Where To Buy: Steam
There is a lot to love about Owlboy. Its beautiful, pixel characters. Its stylish world. Its remarkably emotional story. A difficulty that stumps you just long enough to be satisfying when you figure it out. This game took nine years from conception to release, and the care and love that the small team put into this indie gem shows through in every little detail. It has a few issues that hold it back from perfection, but Owlboy is a love letter to classic 16-bit action platformers and a showcase of just what can be done in a modern metroidvania game.
Players step into the shoes of Otus, a mute who is training to join the ranks of “The Owls,” a group of, well, owls who serve as a peacekeeping force. When airship pirates invade Otus’s world, he and his best friend Geddy take up arms against them. To say much more about the story would be a disservice, as it does take some surprising and emotional turns. There are some genuinely shocking moments in Owlboy, and the story never lets up. The characters are expressive and emotional, but, as a player, I frequently found myself caught up in the emotions of the story. I felt it when characters were shocked, depressed, and enraged. Owlboy definitely succeeds on the story front.
It also looks and sounds gorgeous. The soundtrack is subdued, but every song fits the scene it is in and matches the emotion on screen. It is beautifully animated and there is a wide variety in the different places you visit in game. One of the best graphical touches is the way the characters’ body language and facial expressions vary; it becomes obvious when characters are scared, happy ashamed, etc. Prepare to see scared quite a bit: Otus and Geddy are not typical action heroes, and they get in way over their heads with the threats they are facing off against. Other friends join up with them throughout the course of the game, but Owlboy focuses on these two and the role their friendship plays in helping them overcome adversity.
To fight that adversity, players will have to learn how to beat the various foes and solve the puzzles strewn throughout the world. Otus himself is not a great fighter: his close range spin attack is good for knocking off armor and stunning, but not much else. His main attack comes from carrying Geddy, who has a weak pistol that can be fired in any direction like a twin stick shooter. Other allies can bring other attacks, such as a close-range powerful blast or a melee attack that can knock around cannonballs. These different characters are swapped out instantly after finding a teleportation device at the very beginning of the game, warping them instantly into Otus’s grasp. Many enemies, especially bosses, will take a variety of attacks to most effectively defeat them, so learning when to swap to what attack is a huge part of the interesting combat in Owlboy.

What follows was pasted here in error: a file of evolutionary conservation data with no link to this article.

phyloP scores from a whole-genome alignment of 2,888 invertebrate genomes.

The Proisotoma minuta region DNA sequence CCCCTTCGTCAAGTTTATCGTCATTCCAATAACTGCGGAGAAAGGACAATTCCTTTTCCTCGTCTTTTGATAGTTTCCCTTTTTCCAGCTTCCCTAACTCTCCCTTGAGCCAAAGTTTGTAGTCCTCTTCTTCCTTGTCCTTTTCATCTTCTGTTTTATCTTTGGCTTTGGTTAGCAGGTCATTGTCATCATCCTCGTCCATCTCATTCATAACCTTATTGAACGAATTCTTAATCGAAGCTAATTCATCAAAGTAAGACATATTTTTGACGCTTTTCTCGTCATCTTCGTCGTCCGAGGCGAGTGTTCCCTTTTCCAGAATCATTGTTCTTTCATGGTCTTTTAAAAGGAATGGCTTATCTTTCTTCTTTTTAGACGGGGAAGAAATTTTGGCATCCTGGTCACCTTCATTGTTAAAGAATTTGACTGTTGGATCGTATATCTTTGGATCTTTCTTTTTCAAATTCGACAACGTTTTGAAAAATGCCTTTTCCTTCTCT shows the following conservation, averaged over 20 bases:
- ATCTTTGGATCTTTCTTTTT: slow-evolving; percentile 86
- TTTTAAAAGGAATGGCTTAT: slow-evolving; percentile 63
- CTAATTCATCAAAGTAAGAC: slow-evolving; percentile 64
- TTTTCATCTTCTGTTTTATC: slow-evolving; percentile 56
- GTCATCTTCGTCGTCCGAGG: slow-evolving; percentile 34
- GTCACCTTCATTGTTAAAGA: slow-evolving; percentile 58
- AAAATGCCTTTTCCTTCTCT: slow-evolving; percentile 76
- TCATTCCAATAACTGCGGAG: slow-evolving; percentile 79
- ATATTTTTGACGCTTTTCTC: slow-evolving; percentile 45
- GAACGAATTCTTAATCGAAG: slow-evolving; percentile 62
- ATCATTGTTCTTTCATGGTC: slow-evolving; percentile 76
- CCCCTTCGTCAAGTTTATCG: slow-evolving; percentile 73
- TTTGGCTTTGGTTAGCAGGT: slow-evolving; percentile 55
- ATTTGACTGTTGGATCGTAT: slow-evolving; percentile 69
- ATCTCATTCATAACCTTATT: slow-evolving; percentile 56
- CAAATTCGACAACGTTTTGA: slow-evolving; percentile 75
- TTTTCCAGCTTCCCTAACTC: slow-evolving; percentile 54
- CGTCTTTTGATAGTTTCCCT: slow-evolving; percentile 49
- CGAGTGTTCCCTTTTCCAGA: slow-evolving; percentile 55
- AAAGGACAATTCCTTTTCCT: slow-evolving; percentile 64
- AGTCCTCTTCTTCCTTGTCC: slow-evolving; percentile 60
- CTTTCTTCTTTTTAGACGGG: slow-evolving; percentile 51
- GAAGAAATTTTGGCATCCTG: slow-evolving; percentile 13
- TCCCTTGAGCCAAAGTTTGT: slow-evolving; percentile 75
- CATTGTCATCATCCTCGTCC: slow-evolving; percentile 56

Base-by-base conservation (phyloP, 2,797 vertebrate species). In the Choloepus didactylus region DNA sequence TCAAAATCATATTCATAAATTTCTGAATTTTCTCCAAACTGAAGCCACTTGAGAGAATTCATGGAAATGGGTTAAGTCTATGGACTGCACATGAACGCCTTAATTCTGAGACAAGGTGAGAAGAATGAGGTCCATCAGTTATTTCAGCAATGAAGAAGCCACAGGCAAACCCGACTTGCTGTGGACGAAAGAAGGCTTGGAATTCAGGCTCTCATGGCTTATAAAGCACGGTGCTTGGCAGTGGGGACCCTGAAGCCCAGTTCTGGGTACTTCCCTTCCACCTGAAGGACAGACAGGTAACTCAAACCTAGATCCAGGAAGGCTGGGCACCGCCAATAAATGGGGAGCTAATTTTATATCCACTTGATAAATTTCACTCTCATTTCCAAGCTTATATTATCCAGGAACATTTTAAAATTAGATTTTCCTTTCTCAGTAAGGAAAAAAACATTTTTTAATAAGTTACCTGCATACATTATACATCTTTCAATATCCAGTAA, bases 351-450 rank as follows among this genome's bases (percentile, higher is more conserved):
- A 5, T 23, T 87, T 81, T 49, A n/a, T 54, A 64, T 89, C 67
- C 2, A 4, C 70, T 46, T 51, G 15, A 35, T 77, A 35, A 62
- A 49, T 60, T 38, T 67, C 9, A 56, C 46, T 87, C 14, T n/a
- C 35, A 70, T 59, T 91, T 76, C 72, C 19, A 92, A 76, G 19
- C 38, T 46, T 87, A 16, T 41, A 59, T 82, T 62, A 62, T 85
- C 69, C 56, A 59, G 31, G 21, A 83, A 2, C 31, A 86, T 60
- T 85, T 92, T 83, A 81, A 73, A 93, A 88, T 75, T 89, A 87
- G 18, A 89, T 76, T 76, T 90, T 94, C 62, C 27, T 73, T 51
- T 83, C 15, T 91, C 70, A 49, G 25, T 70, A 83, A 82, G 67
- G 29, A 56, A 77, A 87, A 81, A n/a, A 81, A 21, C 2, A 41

Besides the combat, the other aspect of Owlboy is figuring out where to go and how to get there. Just like character swapping in combat, the different abilities of Otus’s allies will help you solve puzzles and open up new areas of the world to explore. In classic metroidvania style, this will often mean returning to previously explored areas to open up new sections or unearth secrets. The game does lack a map, which can be frustrating. Luckily, the world is generally small enough to find where you need to go after a little exploring, but it would be nice to be able to pull something up to look for unexplored areas.
The difficulty in Owlboy is also spot on. Certain puzzles and boss fights will take a few cracks to wrap your brain around, but it is rarely difficult enough to get overly frustrating. It makes you feel clever and accomplished when you do succeed, but it rarely pushes you to the point where you feel you will not succeed. That said, there are some annoying sections that stick out, more because they do not fit in the game world as well as they should. One early stealth section is a good example: the game’s control scheme makes it much more difficult than it should, and it draws the player a bit out of the fun.
My only other complaint with Owlboy would have to be the sheer amount of story. The game has a great story to tell, but all dialogue is written on screen, and sometimes the game moves from one dialogue heavy scene to another, to another, to another, until you practically want to shake the developers for forgetting that you are playing a game. It is a small complaint, but there were a few scenes that stuck out to me as dragging on due to heavy dialogue.
These small complaints aside, Owlboy is a great success. It is clear the love and care that the small development team put into this game. It is emotional, impactful, and a blast to play as well. In a way, Owlboy is greater than the sum of its parts: it’s one of those games that is just fun and well done. Join forces with Otus and Geddy today – you will not regret it.
- Gameplay: Metroidvania exploration and fast paced combat.
- Graphics: Wonderful pixel art and animation. Characters are expressive and emotional
- Sound: Music is subdued but generally very well composed.
- Presentation: Minimal UI, good story, and an appealing, emotional core.
- Powerful, emotional story
- Likeable, believable characters
- Good balance of difficulty
- Fun combat
- Reward for exploration
- Some sections weighed down with dialogue
- No in-game map
- Few out of place sequences